S. R. Fan, Department of Obstetrics and Gynecology, Peking University Shenzhen Hospital, Shenzhen 518036, China. Tel.: +86 755 8392 3333-5505. Fax: +86 755 8306 1340. E-mail: firstname.lastname@example.org
Studies of the genetic diversity of Candida albicans strains and the correlation between the antifungal susceptibility and gene diversity of C. albicans were carried out and the results were found to be inconsistent. To investigate antifungal susceptibility and genotypes of C. albicans strains from patients with vulvovaginal candidiasis (VVC), the genotypes of C. albicans in patients with VVC were studied using a recently developed polymerase chain reaction-single strand conformation polymorphism (PCR-SSCP) of CAI microsatellite method and antifungal susceptibility was tested using E-test methods. Twenty-six genotypes were identified from 89 strains of C. albicans isolated from patients with VVC. Candida albicans isolates were susceptible to amphotericin B, flucytosine, ketoconazole and fluconazole. The dominant genotypes (A, B, C, D) account for 69.7% (62/89) of C. albicans. The resistant rate of C. albicans genotype B to itraconazole (ITR) and that of C. albicans non-genotype B strains were 66.7% (14/21) and 4.4% (3/68) respectively at P < 0.05. We concluded that C. albicans genotype B from patients with VVC was more resistant to ITR.
Vulvovaginal candidiasis (VVC) is a common disease, affecting up to 75% of women in their child-bearing age, at least once in their lifetime and is predominately caused by Candida albicans. Resistance of Candida species to azole antifungals is the most prevalent type of resistance to antifungals. Vaginal C. albicans isolates were found to be resistant to fluconazole (FLU) and exhibited considerably higher resistance to itraconazole (ITR). Some of the VVC therapy failures were because of the resistance of yeast pathogens to the drugs used.1,2 Resistance can be caused by an alteration of the target enzyme, the cytochrome P-450 lanosterol 14α-demethylase, which is mediated by ERG11 gene, or the failure of azole antifungal agents to accumulate inside the yeast cell as a consequence of enhanced drug efflux, which is mediated by MDR genes and CDR genes.3 The genetic diversity of C. albicans strains and the correlation between the antifungal susceptibility and gene diversity of C. albicans were studied and the results were found to be inconsistent.4–14 Only few have studied the genetic diversity of C. albicans strains recovered from VVC and the correlation between the antifungal susceptibility and gene diversity of C. albicans.15,16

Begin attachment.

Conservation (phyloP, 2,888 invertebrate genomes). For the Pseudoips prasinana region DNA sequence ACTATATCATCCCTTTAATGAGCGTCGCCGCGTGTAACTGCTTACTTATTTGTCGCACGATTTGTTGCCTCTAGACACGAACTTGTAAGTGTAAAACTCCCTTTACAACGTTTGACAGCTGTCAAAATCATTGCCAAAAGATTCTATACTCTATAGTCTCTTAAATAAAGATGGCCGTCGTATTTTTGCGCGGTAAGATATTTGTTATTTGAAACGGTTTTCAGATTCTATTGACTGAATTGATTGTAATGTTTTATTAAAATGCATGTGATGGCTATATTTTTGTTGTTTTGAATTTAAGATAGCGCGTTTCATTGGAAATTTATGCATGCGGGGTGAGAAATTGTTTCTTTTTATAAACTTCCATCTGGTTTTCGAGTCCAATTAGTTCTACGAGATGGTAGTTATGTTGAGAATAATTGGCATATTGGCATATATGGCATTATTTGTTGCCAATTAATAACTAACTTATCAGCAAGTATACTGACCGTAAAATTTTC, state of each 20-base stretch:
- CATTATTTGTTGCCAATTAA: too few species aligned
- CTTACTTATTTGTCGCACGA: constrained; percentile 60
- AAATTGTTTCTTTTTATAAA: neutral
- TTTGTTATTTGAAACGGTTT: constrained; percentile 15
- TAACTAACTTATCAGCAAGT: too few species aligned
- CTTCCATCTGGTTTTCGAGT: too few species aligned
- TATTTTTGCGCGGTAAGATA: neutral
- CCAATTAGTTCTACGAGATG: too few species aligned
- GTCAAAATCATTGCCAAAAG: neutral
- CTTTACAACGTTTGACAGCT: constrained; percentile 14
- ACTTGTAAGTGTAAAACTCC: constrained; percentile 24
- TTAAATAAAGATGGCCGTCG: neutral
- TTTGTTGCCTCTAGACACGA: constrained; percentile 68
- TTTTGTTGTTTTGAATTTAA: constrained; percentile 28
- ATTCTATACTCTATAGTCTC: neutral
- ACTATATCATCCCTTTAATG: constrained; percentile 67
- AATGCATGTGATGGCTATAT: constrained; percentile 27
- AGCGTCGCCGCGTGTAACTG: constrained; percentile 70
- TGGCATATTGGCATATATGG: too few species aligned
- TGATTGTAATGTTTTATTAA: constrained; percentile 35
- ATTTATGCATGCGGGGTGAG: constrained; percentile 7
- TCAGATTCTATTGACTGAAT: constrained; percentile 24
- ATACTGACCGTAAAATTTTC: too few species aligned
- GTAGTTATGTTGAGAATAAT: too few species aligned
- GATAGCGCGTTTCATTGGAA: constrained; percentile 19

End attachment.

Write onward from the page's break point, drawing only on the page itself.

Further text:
In recent years, microsatellites have been increasingly used as molecular markers for population genetics and genotyping of different organisms. Several polymorphic microsatellite loci have been identified in the genome of C. albicans. Among them, the locus called CAI located in a non-coding region appeared to be the most polymorphic one exhibiting a discriminatory power of 0.97–0.99.17–19
The aim of this work was to use the polymerase chain reaction-single strand conformation polymorphism (PCR-SSCP) of CAI microsatellite for rapid strain typing of C. albicans in patients with VVC and correlate the relationship between antifungal susceptibility and gene diversity of the C. albicans strains.
Materials and methods
The patients, case definition, vaginal samples, and results of the study have been published elsewhere.20 Briefly, from September 2005 to December 2005, a total of 89 subjects were studied. A sample from the lateral wall of the vagina was obtained with a sterile cotton-tipped swab. The swab was placed in a tube filled with saline for direct microscopic examination. Culture was performed at the same time for all the positive wet vaginal smear cases. All specimens were plated on CHROM agar (Biocell Laboratory Ltd, Zhengzhou, China) and incubated for 24–48 h at 37 °C in ambient air atmosphere. Strains were identified in standardised system API Candida (bioMerieux, Marcy l'Etoile, France) and were confirmed by 26S rRNA gene D1/D2 domain sequence analysis. Candida albicans strain ATCC 90028 was used as a reference.
DNA extraction and PCR